The Pakistani and Sri Lankan Community
The Pakistani and Sri Lankan communities are a very diverse group. They have different religions, cultures, and ethnicities. However, they are united by their love and passion for the arts. Henna designs not only allow them to express themselves, but also create a bond between the artist and the consumer.
Henna design, an ancient traditional form of body adornment, has held many significant meanings throughout the years. Traditionally, it has been worn for many ceremonial practices such as weddings. Much of Henna art is created spontaneously and intuitively, without much thought or planning. Henna is a largely communicative experience with the artist and the bearer, opening a spiritual connection and gifted blessings.
Through a three-day interactive workshop, we engage with communities to strengthen women's morale, confidence, and understanding. With various presentations by several guest speakers, participants are educated on their rights leading to further empowerment. Participants also learn how to design products and what it means to run a successful business.
We work with an incredibly talented and diverse group of women from different backgrounds including Africa, South Asia, and Southeast Asia. Through CHAMALiiN, they are able to generate income and support their families while they start new lives in Bangkok.
Get to know our Communities
The Hmong Community
Our Hmong community come from the upper and central highlands of Vietnam and Laos. Hmong people are an important ethnic minority with rich tradition and culture. They greatly value unity within their community and prioritize familial structure. Traditional skills such as embroidery and sewing are passed down from family to family, allowing their unique craft to develop over many generations.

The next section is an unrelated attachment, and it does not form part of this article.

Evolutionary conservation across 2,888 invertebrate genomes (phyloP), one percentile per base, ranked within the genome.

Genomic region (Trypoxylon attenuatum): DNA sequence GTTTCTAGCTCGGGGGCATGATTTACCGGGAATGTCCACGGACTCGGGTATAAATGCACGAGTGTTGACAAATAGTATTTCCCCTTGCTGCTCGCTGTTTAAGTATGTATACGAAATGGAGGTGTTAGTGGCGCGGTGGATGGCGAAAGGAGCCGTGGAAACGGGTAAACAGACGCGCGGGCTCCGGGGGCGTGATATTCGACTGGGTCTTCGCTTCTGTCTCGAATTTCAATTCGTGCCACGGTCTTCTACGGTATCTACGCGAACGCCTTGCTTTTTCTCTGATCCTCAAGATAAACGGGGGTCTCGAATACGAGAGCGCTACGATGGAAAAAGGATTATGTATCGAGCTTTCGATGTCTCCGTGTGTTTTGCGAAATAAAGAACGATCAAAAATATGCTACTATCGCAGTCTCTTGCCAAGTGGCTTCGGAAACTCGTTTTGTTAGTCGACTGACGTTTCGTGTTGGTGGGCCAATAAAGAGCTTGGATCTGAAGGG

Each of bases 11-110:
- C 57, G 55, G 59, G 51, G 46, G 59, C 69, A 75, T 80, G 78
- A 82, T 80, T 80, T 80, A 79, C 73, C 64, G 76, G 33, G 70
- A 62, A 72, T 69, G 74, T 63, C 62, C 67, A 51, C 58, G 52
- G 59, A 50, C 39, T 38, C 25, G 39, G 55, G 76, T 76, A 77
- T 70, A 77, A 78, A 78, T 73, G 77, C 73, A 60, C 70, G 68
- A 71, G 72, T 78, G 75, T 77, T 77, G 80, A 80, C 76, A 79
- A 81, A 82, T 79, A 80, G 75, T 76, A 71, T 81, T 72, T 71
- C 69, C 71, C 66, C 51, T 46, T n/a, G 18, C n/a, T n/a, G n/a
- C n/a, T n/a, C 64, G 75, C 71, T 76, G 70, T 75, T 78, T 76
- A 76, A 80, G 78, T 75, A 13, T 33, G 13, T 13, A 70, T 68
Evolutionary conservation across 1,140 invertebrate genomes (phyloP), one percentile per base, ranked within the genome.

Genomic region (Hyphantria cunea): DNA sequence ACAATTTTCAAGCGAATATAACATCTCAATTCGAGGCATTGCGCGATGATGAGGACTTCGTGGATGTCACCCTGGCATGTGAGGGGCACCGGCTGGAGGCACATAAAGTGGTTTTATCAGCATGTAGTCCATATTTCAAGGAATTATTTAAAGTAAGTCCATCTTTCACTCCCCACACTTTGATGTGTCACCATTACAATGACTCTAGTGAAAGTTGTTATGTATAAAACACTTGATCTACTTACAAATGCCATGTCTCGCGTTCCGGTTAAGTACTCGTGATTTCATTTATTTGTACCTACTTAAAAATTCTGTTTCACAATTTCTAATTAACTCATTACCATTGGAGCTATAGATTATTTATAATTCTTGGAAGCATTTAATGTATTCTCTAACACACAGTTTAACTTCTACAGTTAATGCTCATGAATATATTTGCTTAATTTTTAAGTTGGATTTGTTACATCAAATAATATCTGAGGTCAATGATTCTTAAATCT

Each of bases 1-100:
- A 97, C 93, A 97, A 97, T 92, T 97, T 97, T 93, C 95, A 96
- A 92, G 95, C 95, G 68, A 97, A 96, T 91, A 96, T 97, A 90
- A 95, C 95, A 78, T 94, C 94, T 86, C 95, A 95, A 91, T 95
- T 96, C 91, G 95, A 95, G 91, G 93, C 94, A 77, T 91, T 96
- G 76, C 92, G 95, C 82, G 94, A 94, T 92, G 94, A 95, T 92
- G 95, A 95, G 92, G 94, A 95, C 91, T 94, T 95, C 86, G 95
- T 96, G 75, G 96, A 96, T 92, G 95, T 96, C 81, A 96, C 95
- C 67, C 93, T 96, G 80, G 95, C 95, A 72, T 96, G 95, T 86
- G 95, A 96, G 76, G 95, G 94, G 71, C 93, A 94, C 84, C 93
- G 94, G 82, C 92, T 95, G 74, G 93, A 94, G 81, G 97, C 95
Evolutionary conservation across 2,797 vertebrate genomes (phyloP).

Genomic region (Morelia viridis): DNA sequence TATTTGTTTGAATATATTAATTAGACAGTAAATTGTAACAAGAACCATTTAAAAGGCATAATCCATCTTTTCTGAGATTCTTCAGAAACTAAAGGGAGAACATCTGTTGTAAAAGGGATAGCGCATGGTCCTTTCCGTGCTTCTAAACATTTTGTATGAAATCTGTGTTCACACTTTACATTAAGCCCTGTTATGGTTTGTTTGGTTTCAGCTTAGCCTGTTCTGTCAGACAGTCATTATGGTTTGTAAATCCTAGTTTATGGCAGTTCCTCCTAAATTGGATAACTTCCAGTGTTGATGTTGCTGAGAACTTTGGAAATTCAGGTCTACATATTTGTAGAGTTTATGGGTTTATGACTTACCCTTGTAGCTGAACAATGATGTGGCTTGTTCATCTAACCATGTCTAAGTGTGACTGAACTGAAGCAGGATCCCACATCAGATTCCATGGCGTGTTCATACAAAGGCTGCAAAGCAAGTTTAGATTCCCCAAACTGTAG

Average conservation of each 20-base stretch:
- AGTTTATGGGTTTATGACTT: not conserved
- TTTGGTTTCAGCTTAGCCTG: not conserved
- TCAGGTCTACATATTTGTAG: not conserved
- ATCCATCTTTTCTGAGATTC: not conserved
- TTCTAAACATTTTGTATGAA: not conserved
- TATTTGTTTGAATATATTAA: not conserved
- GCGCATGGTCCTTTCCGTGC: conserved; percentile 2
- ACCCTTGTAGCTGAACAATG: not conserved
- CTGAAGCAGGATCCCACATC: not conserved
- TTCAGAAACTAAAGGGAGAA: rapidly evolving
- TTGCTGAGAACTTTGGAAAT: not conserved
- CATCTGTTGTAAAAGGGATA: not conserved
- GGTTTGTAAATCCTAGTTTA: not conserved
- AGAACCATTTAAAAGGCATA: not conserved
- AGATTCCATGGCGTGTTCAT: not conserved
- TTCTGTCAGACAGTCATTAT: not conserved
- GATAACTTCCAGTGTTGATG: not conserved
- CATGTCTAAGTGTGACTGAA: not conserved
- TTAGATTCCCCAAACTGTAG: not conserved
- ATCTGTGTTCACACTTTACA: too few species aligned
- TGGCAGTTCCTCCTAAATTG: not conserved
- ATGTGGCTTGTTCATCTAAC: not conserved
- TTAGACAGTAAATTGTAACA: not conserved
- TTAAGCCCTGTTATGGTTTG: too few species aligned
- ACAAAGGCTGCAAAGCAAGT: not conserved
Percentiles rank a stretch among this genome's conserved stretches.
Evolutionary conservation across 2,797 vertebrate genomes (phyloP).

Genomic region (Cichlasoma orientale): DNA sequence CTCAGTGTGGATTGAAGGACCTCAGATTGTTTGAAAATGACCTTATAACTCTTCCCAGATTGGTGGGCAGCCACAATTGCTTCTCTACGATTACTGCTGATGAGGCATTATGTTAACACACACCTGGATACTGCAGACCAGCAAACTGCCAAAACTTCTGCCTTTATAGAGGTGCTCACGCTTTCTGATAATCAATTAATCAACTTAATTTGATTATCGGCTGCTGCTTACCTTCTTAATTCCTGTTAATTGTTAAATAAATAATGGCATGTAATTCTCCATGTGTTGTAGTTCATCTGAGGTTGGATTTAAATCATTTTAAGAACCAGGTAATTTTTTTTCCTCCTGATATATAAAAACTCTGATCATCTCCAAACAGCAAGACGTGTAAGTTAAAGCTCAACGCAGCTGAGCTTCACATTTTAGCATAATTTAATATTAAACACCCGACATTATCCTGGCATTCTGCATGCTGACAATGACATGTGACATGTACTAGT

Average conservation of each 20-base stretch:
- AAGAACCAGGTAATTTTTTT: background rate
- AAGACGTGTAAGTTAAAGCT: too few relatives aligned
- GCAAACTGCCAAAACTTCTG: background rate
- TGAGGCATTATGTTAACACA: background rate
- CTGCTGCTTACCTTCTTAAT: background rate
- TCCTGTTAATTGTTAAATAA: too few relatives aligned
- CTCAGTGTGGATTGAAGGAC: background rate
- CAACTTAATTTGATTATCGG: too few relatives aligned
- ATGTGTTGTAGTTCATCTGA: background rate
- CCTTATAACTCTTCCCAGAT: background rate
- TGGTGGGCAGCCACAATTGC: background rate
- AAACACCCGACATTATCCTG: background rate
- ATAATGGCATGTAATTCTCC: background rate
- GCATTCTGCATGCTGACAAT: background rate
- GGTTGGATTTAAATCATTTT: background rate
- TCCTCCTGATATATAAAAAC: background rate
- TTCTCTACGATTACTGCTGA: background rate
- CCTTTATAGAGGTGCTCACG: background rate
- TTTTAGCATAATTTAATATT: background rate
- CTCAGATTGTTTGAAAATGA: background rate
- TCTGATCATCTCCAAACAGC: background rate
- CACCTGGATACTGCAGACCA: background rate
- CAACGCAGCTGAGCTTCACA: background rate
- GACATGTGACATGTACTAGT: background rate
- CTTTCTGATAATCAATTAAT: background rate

Hmong embroidery, or paj ntaub (pronounced "pan dow"), was traditionally used to symbolize nature and animals. Paj ntaub translates to "flower cloth," and the swirls and geometric designs in vivid pinks, reds, greens and blues that are commonly used in Hmong embroidery reflect this. According to oral history in the Hmong community, women hid their ancestral language within their embroidery, but this language has been lost through the years. Within the community, girls learn how to sew at a young age, copying motifs from their mothers and grandmothers.
Our craftswomen's embroidery is beautiful from the inside out. Each product is made with the utmost care and attention and reflects days of work. Traditional craftsmanship is infused into all of our products. The techniques handed down from generation to generation not only look beautiful but also tell a story about our artisans' heritage, traditions, and lives.
Many of our Hmong craftswomen face a language barrier resulting from their sudden migration from Vietnam. Many only speak Hmong or Vietnamese and some Thai; very few speak English. CHAMALiiN's Education Project seeks to empower the community and provide more opportunities to improve their livelihoods through teaching basic English language and business skills.